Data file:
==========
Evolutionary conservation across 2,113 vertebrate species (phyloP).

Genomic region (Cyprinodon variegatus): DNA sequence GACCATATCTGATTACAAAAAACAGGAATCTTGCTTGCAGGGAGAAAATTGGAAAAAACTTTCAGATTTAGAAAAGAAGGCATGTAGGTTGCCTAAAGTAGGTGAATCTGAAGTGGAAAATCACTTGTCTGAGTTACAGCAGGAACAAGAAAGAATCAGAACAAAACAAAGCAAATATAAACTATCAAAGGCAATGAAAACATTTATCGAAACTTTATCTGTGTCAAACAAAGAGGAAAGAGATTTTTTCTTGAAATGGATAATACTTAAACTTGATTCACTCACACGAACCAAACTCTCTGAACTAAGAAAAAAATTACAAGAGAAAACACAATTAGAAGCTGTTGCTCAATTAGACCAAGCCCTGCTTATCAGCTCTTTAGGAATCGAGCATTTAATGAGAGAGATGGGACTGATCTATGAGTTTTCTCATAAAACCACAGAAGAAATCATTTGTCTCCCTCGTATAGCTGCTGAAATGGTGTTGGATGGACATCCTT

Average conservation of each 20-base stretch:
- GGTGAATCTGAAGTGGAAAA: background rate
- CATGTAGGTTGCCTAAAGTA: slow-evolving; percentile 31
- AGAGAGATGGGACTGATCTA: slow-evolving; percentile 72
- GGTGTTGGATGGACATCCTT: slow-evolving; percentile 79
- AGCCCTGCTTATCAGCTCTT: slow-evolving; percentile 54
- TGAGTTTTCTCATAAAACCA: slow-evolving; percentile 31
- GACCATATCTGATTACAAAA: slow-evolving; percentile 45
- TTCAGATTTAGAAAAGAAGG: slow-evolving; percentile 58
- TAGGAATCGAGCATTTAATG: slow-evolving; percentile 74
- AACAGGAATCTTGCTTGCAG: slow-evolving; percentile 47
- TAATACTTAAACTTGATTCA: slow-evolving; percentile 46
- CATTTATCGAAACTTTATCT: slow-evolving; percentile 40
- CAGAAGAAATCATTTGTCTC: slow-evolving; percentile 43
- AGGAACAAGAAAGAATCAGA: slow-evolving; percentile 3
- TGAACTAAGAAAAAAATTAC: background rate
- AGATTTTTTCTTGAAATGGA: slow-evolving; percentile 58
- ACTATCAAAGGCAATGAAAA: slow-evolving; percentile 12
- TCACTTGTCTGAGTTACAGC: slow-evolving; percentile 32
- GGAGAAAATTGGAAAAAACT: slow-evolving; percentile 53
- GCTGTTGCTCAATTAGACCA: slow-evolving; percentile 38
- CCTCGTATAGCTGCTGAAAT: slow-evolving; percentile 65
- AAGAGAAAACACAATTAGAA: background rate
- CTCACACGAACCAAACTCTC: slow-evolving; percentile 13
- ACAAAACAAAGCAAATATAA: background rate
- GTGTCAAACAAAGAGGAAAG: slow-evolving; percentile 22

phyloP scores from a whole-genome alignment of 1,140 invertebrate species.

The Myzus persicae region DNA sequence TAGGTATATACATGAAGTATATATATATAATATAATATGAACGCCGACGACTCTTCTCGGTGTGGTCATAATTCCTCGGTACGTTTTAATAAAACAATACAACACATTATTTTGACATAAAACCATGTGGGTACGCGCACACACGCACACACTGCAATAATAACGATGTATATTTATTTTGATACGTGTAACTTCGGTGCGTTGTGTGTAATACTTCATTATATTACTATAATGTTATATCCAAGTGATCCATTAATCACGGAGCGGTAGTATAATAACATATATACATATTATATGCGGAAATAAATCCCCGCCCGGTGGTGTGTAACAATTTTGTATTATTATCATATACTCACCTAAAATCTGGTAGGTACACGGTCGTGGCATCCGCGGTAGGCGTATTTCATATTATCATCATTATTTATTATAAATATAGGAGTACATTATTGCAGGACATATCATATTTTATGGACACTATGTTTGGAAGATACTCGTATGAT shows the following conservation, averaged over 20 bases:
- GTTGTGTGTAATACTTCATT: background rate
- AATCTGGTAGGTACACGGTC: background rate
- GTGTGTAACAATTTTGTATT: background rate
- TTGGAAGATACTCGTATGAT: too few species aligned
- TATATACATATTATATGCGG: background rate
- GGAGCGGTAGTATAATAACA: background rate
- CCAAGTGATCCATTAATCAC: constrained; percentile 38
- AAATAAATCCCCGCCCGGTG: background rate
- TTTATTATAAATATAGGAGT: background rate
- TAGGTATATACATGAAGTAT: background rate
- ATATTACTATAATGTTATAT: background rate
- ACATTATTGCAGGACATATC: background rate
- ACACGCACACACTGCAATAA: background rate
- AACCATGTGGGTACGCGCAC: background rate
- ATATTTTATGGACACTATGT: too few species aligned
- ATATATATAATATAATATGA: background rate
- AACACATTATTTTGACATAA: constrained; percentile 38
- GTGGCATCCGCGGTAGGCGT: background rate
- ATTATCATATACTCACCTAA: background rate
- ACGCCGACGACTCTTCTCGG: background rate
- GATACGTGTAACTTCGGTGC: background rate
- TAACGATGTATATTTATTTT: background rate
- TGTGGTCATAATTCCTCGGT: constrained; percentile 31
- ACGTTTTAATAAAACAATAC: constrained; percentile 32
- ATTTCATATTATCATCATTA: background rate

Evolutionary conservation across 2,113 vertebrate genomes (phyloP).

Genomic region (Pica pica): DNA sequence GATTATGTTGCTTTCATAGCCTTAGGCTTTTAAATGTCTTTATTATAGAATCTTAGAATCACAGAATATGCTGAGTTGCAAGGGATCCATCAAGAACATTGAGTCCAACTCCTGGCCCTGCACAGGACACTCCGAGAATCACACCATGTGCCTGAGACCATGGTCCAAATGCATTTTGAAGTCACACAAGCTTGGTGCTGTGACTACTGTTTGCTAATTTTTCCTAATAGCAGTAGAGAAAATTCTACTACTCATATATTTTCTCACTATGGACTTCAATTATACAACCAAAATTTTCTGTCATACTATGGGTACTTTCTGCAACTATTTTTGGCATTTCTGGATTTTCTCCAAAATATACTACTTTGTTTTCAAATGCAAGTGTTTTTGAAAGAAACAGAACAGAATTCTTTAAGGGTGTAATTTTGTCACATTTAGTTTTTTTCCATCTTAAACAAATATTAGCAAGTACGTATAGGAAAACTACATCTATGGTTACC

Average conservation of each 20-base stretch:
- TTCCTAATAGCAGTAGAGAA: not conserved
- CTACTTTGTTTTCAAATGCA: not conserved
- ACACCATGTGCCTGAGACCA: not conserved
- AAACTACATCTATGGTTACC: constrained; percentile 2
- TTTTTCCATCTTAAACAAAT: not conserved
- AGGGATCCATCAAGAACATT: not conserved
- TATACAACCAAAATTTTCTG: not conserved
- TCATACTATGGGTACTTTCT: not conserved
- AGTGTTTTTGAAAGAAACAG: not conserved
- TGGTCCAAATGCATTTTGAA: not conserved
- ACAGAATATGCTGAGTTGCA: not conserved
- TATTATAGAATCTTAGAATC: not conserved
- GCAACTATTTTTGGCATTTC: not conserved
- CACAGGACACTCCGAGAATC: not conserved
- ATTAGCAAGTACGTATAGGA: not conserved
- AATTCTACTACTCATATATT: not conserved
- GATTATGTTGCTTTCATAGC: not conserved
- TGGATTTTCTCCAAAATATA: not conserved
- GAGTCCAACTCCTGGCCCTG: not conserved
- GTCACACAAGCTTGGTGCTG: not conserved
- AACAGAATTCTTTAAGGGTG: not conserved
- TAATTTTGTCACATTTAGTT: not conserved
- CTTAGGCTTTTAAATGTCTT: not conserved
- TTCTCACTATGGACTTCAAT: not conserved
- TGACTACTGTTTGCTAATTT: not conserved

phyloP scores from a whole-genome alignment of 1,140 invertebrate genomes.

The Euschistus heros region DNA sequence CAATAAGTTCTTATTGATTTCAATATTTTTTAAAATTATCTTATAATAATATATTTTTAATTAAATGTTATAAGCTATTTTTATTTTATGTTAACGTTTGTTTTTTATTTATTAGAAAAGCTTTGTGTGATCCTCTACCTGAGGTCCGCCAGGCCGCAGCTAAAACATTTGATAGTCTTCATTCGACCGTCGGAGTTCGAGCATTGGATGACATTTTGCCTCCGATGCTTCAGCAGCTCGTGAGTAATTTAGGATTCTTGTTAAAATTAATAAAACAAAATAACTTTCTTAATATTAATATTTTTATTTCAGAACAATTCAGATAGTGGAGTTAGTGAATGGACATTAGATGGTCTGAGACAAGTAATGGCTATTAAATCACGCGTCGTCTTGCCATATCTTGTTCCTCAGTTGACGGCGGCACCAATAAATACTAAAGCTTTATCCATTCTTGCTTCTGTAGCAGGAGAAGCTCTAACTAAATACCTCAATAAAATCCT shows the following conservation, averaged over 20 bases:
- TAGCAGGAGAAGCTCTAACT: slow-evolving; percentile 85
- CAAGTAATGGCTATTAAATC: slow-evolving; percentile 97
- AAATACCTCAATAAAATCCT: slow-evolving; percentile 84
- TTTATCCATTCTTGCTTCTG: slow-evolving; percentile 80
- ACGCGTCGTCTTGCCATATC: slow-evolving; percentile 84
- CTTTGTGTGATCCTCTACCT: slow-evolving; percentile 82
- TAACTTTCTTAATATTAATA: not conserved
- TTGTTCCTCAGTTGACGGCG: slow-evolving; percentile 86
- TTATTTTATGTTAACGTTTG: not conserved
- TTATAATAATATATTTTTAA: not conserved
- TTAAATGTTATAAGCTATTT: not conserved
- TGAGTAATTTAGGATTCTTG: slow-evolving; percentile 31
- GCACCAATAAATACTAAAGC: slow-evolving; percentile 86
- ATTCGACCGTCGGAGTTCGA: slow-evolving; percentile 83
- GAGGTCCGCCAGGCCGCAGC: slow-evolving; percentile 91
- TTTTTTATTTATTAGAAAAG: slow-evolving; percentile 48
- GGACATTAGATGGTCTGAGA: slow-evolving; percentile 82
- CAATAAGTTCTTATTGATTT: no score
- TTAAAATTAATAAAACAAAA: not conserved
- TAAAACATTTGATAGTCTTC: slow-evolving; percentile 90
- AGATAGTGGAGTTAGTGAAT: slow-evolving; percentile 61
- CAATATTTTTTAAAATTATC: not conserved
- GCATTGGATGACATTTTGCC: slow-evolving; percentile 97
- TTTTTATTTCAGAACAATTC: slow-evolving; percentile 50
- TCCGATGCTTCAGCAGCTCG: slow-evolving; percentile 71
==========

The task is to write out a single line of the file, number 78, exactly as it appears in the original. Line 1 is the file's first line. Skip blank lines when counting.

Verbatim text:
- GTCACACAAGCTTGGTGCTG: not conserved